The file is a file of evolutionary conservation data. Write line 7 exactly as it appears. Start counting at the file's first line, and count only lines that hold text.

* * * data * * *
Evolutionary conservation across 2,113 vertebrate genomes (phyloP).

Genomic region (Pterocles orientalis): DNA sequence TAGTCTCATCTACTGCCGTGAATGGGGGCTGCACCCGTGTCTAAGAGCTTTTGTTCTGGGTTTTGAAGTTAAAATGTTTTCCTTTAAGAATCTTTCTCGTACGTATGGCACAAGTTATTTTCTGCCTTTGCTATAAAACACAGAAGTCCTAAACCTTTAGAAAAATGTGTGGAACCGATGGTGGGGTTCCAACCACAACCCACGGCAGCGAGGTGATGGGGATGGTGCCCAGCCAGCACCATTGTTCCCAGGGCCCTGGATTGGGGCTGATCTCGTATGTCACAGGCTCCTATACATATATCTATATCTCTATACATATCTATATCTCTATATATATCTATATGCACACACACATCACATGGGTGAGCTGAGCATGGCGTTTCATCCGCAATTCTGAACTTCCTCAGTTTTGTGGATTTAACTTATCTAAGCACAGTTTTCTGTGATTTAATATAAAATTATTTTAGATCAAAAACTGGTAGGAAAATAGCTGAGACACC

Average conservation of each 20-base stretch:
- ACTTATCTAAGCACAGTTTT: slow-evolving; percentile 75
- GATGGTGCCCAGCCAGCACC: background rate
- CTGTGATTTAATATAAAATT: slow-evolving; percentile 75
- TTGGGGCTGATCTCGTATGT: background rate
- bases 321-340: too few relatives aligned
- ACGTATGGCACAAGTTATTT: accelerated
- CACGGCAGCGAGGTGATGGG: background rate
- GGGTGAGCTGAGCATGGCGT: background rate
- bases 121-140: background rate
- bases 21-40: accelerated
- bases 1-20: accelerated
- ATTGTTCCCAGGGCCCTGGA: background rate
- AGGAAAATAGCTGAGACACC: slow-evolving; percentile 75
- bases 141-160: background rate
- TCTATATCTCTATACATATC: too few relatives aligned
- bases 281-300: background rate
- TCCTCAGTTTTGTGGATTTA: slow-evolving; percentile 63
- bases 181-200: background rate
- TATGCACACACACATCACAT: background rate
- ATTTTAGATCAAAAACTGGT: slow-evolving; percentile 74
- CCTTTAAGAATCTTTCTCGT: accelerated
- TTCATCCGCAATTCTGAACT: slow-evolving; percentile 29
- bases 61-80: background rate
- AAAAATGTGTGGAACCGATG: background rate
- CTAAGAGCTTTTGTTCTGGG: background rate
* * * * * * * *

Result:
- TTGGGGCTGATCTCGTATGT: background rate